French tourism seeks new boost with Disneyland reopening


PARIS — France’s tourism sector is taking a further step toward normality with the reopening of Disneyland Paris, two weeks after the country reopened its borders to vaccinated visitors from across the world.

Europe’s most frequented theme park in Marne-la-Vallee, east of the French capital, opened its doors on Thursday after nearly eight months of closure.

A crowd of smiling visitors was welcomed by Disney characters dancing to the sound of joyful music.

“Amazing,” said Debbie Tater. The Delaware resident travelled from the United States to visit her family, including her daughter and two granddaughters, who live in France and whom she hadn’t seen for a year and a half.

“Happiest place on earth,” she said, with tears in her eyes.

“We couldn’t miss the reopening,” said Elodie Piedfort, from Haute-Loire region in central France. “Because I’m a nurse it’s been a very difficult year and being here, together with my son, is great. And the reopening, moving on is great as well.”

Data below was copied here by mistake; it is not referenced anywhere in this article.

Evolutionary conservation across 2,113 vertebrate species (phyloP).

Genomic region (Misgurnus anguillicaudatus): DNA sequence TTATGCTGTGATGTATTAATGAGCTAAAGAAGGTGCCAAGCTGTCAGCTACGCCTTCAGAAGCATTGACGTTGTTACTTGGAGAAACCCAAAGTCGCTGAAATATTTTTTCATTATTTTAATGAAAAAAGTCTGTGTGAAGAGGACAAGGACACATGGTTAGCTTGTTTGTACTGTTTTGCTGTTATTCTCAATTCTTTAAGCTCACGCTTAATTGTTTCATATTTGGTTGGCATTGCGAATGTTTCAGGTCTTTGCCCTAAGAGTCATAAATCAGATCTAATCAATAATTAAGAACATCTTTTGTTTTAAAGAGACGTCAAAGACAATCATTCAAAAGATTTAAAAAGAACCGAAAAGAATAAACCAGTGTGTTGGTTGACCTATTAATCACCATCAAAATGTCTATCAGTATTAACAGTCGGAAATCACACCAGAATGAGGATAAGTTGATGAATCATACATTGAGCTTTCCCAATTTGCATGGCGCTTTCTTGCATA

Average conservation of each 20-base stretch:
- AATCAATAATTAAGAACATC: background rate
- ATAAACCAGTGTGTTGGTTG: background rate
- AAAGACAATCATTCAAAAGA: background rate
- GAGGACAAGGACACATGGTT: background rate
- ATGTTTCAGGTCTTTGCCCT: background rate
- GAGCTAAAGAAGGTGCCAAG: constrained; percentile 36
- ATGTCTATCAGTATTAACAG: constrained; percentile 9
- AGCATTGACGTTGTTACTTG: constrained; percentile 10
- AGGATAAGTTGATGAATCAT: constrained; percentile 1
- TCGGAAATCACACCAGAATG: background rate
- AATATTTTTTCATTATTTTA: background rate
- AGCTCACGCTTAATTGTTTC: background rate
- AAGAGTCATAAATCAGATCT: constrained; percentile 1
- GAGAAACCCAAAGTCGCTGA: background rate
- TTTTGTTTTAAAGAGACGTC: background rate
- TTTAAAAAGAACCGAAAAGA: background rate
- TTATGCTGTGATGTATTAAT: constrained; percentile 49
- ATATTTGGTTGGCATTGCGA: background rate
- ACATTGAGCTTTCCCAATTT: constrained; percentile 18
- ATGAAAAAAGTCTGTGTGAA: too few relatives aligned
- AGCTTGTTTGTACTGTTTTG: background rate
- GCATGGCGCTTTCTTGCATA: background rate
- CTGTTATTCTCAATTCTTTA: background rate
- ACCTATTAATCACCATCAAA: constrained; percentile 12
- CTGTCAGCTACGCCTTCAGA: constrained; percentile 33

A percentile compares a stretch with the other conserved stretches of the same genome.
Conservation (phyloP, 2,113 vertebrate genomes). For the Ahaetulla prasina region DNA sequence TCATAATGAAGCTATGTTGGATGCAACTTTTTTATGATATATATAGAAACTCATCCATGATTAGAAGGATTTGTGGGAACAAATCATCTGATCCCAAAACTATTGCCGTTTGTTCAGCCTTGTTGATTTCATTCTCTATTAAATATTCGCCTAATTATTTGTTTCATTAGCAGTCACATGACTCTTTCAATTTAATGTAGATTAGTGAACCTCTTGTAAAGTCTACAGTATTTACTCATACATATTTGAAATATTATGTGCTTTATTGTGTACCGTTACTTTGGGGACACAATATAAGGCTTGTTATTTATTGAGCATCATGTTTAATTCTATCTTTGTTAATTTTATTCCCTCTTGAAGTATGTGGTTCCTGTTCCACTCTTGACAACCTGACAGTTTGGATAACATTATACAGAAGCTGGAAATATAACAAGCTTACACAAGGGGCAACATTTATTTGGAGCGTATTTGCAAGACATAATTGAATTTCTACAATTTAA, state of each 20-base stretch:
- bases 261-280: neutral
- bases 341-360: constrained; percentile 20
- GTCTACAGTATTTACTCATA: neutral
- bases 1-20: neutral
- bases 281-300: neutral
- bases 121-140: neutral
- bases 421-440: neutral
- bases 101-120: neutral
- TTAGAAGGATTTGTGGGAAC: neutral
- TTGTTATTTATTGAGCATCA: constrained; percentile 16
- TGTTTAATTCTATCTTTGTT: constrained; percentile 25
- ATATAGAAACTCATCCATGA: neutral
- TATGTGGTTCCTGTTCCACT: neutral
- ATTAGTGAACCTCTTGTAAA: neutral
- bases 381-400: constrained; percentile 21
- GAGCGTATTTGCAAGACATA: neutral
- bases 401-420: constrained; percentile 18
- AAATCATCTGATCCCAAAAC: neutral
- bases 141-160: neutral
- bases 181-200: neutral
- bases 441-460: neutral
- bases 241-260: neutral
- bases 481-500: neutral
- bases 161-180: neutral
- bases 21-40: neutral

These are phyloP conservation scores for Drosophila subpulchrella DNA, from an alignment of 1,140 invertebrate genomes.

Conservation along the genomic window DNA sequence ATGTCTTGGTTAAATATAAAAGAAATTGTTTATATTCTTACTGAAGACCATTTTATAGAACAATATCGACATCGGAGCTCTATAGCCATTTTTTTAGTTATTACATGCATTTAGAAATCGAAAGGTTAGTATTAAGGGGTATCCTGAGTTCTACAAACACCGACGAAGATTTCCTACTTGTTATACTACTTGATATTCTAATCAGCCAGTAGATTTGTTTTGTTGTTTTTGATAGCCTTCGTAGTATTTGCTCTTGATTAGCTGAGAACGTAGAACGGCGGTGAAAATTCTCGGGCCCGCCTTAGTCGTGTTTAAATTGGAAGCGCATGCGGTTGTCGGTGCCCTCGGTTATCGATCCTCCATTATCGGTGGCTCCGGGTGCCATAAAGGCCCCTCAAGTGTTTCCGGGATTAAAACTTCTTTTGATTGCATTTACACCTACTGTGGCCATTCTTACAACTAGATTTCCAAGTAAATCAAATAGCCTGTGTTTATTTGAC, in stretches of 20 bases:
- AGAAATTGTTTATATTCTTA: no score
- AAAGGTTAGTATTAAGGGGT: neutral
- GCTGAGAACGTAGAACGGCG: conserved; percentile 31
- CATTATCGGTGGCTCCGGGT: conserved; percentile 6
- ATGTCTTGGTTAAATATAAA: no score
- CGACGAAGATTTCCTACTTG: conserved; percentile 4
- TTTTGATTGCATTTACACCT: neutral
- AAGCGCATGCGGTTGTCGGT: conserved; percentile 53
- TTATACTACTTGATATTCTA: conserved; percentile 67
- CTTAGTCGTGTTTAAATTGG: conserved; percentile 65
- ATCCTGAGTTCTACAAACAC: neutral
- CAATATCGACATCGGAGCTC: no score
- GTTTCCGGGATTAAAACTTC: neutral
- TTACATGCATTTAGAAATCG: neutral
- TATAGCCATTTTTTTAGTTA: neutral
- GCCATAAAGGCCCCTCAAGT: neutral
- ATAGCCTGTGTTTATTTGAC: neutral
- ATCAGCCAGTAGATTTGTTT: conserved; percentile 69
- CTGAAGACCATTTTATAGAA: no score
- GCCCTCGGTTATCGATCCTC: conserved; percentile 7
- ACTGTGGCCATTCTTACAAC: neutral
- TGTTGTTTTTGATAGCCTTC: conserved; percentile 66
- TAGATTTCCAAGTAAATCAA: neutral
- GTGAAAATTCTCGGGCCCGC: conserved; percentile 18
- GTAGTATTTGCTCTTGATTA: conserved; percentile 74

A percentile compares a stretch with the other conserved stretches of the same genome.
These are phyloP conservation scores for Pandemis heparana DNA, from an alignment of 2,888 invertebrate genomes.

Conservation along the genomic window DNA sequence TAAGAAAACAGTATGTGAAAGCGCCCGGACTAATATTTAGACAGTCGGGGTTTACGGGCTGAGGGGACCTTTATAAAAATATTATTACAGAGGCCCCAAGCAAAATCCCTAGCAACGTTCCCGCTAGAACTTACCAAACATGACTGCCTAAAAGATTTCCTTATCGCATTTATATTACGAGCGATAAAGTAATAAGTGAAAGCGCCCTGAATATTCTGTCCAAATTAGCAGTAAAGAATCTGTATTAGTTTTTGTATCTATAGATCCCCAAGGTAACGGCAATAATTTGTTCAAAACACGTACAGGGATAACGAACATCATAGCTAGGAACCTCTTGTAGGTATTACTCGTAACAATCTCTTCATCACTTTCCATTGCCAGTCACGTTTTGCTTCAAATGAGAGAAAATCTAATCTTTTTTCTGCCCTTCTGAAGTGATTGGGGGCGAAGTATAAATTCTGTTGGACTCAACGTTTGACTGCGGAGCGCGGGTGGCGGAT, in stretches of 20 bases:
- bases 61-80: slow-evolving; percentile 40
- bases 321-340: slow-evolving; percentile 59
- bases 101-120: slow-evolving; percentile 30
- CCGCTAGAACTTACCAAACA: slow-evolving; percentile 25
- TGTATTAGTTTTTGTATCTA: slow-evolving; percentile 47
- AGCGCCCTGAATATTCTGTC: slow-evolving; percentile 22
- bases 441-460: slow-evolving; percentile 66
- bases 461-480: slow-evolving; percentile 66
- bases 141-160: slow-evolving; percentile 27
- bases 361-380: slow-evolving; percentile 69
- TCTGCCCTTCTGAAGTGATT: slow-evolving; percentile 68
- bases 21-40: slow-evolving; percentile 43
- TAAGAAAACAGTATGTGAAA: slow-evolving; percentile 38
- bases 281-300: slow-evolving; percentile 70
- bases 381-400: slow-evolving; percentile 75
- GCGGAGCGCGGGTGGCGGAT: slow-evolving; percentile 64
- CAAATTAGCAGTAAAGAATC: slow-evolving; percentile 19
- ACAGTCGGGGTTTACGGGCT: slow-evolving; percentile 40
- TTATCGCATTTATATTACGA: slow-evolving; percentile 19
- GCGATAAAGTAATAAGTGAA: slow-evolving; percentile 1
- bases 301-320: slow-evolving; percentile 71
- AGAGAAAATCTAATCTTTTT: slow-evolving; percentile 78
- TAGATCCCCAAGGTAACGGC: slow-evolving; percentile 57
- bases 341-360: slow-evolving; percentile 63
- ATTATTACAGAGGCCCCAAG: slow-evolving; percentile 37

Visitors must wear masks inside the park and other measures are in place, including a cap on visitor numbers to ensure distancing.

Pauline Baudouin, a Disney fan from Angouleme in western France, said: “We were missing the magic, because it was already a complicated period and we needed to recharge our batteries in this magical world.”

Prime Minister Jean Castex said Wednesday that France is returning to “a form of normal life again,” as he announced that people won’t have to wear masks outdoors any more, except in crowded places.

The government confirmed children can remove masks in school playgrounds — yet they remain compulsory in class for those aged 6 and above.

The 11 p.m. to 6 a.m. curfew will be lifted on Sunday.

On Thursday, Health Minister Olivier Veran said night clubs will be able to reopen in July under strict regulations — a first since the France’s initial lockdown in March last year,

The French tourist industry hopes to rebound over the summer as the country welcomes foreign visitors again — on condition they have received one of the four EU-approved vaccines. Travelers are banned from 16 countries, including India, South Africa and Brazil, that are wrestling with virus surges and worrisome variants.

France started gradually reopening its economy last month. Monuments and museums, including major sites like the Louvre and Versailles, are open, as well as hotels, cafes and restaurants.

Tourists will still have to wait for the Eiffel Tower, set to reopen on July 16 after major renovation work.

The government said the easing of restrictions is due to a drop in daily infections and to a vaccination campaign that has seen more than 59% of France’s adult population receive at least one shot. The country opened this week vaccination to those aged 12 to 18.

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